Darren Quail (aka Quail) is a resident DJ at one of Glasgow’s most respected underground techno parties, Animal Farm. Their events take place at the legendary Sub Club, and at them Quail has had the opportunity to play alongside such luminaries as Ben Klock, Luke Slater, Shifted, Skudge, and Rolando. Quail is a busy man, splitting his time between finishing his studies, working for Soma Records, producing music, and promoting the now seven-year-old Animal Farm party with friends Chris Lamb and Charles Turtle, and he’s soon to launch the Animal Farm label, whose first release comes from the emerging production talent Bleak. With all of that going on, we’re happy to say that he also recently offered up some views on the art of the warm-up. So read on for his thoughts, and grab his corresponding Beatport chart here.
Why is the warm-up such an important part of the overall Animal Farm night?
Without this, there is no focus for the rest of the night.
Is there a specific “job” for the warm-up DJ?
If you have a guest at the event, it’s about setting the right tone for them based on how you think they will take up the reins when you step off.
How do your opening sets differ from your headlining sets?
I definitely play a lot deeper and slower. As [Animal Farm is] a predominately techno night, I find it best to start of with deep dub-techno, gradually picking up the pace. As clubs in Glasgow open at 11 PM and close at 3 AM, you really only have just over an hour to set the mood.
How do your music-buying habits change when you know you’re on warm-up duty?
I play the warm-up set quite a lot, so I always make sure that no matter when I buy tracks, I have a few in there to add to the collection.
What are the biggest mistakes warm-up DJs often make?
Playing heavier than they should, wanting to be heard!
What are the benefits to being the warm up DJ?
You get to enjoy the rest of the night!
Is there pressure to capture the “correct” track selection during a warm-up set?
It’s best to relax and let the vibe take you where you think.
How important is it that the warm-up DJ plays the same musical genre (or closely related) as the headliner?
I think it’s good to keep a sense of continuity.
Which is more difficult—warming up or playing peak-time, and why?
Warm-up, for sure. You have more freedom playing peak time.
Do you find it difficult to avoid playing the big tracks just to get people freaking out?
There are plenty of ways to work a crowd in the warm-up using big tracks but still keep that air of momentum. If the club’s packed though, go for it!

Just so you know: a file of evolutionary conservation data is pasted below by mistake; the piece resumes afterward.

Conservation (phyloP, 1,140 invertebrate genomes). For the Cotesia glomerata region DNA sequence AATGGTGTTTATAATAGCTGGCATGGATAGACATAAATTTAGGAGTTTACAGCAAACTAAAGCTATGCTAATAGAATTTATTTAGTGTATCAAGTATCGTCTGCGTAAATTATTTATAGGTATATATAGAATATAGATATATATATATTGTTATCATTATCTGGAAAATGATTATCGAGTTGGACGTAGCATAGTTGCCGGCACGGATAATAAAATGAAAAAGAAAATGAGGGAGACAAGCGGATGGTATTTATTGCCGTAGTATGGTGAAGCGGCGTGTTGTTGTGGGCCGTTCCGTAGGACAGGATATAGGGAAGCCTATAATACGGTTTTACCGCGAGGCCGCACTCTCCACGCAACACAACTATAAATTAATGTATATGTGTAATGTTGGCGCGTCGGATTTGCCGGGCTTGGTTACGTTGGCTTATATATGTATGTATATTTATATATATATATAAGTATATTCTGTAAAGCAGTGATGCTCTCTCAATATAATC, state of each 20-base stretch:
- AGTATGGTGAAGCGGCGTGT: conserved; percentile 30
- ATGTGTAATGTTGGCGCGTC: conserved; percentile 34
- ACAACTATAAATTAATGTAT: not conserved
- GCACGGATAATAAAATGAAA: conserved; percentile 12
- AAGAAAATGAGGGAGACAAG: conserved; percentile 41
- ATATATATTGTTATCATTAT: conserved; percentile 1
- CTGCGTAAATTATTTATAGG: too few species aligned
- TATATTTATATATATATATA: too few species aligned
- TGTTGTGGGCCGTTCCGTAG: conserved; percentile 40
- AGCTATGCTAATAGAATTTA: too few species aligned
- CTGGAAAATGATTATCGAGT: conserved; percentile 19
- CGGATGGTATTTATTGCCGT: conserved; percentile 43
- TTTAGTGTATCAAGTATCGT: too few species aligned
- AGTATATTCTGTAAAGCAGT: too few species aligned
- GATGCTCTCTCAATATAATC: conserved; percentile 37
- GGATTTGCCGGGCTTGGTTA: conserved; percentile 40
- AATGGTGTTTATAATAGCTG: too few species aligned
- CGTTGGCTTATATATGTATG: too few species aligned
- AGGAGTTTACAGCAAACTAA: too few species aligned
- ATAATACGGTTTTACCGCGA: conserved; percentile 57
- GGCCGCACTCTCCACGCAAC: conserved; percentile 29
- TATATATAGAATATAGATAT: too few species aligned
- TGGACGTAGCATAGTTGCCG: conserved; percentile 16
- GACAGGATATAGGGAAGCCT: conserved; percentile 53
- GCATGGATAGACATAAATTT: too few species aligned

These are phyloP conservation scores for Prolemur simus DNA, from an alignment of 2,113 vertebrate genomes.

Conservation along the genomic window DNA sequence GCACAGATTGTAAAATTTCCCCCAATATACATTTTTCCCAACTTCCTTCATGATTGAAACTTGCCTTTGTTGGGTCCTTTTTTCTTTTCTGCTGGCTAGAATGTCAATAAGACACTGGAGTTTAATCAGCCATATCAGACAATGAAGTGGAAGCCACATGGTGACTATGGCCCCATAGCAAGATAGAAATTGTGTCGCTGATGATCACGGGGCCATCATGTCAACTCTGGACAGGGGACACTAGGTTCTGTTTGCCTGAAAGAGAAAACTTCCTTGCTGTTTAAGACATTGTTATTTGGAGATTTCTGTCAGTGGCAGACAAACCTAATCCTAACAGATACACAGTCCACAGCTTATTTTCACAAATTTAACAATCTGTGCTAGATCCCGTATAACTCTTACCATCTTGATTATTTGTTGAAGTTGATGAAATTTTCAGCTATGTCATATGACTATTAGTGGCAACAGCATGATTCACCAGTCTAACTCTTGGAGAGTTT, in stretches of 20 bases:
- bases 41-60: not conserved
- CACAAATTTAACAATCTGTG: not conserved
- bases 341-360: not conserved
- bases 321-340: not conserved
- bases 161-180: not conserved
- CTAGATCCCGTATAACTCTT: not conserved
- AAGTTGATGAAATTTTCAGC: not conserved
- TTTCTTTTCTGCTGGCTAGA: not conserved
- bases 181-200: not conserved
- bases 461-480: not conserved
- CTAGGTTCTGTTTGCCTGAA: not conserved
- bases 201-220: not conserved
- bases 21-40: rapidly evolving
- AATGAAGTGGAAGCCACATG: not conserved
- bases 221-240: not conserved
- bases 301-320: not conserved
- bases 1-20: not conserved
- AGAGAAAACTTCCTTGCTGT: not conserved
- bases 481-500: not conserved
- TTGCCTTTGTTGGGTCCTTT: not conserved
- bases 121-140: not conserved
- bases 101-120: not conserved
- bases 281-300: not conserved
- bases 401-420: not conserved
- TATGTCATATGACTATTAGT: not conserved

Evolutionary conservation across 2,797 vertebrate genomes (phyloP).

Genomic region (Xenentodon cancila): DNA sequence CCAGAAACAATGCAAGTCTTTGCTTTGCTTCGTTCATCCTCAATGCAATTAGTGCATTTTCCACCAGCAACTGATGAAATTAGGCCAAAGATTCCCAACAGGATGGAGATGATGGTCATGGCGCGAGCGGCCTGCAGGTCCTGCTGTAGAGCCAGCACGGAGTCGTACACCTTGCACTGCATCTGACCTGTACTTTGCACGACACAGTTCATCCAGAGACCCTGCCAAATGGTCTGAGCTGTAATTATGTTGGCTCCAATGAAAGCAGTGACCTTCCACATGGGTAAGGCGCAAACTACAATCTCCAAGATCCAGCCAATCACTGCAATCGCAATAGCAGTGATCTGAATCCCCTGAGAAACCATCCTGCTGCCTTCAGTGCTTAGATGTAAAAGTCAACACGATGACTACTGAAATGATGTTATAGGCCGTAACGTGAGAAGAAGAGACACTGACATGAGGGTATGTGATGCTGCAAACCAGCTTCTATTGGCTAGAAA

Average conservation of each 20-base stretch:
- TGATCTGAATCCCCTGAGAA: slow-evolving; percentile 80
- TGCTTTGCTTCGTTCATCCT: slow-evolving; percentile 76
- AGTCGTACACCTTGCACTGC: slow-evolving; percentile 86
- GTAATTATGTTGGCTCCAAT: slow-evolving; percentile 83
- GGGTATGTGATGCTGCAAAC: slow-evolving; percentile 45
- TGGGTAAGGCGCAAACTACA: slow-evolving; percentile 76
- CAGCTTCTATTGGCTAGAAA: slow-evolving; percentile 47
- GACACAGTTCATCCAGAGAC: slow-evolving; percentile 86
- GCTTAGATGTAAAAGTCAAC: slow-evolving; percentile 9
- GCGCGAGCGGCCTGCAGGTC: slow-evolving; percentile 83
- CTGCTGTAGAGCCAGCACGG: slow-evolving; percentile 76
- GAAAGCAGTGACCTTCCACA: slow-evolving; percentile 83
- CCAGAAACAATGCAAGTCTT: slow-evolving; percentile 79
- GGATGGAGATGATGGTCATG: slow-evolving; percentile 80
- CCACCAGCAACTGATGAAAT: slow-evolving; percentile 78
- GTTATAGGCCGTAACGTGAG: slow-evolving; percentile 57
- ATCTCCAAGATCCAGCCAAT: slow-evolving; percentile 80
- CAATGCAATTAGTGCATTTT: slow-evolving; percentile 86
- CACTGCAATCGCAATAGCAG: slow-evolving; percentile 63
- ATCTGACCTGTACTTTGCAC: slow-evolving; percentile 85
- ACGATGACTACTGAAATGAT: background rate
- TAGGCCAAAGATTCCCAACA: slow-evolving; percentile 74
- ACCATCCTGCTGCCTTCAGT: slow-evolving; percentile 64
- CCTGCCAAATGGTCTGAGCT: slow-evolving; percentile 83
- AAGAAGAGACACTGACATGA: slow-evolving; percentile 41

With the “book as many DJs as possible” mentality for a lot of clubs or parties these days, is the art of the warm-up DJ lost?
In Glasgow we really tend to have one main guest DJ, so there is always someone on the warm-up. An afterparty culture exists here, so sometimes even the main DJ is warming people up for a pretty long night of partying!
Does a warm-up set at a festival require a different approach to a club warm-up?
I have only recently played some festivals in Scotland, so in this instance, me and the rest of the guys kind of went for it [laughs]. Big house tracks at Rockness in the North of Scotland got a great atmosphere going from the get-go.
One piece of advice to any DJ who is booked for the warm-up slot.
Know what type of crowd the night is expecting and play accordingly.
Favorite three opening DJs you’ve ever heard, and why?
Any time at their Return To Mono night at the Sub Club in Glasgow. A more house-oriented event for the guys, and they really show their class as all around.
Harri and Domenic (Sub Club)
One of the clubs that has pretty much shaped my musical taste, and these two have been at the helm of that for many years.
Bit of an obscure one, as I can’t even remember who they were, but some of my first techno experiences were at this club night in Glasgow’s Art School. I was always there for doors opening, bang-on 11 to make sure I wouldn’t miss these guys.
What are your three favorite warm-up-set opening tracks?
Wow…hard one. Here goes:
I could really pick any of the M Series records for warm-up. Perfect, blueprint dub techno. There’s just something about this track that melts through me every time I listen to it.
A great evolving track from the fantastic Stephen Hitchell. As with so many of their tracks, this is one of many variations on the original.
Great modern Detroit techno that plays out perfectly.
Dream DJ to warm-up for, and why? What do you open with?
I have been very lucky to warm up for some great DJs in the last couple of years. Ben Klock and Regis have been a couple of stand-outs for me personally.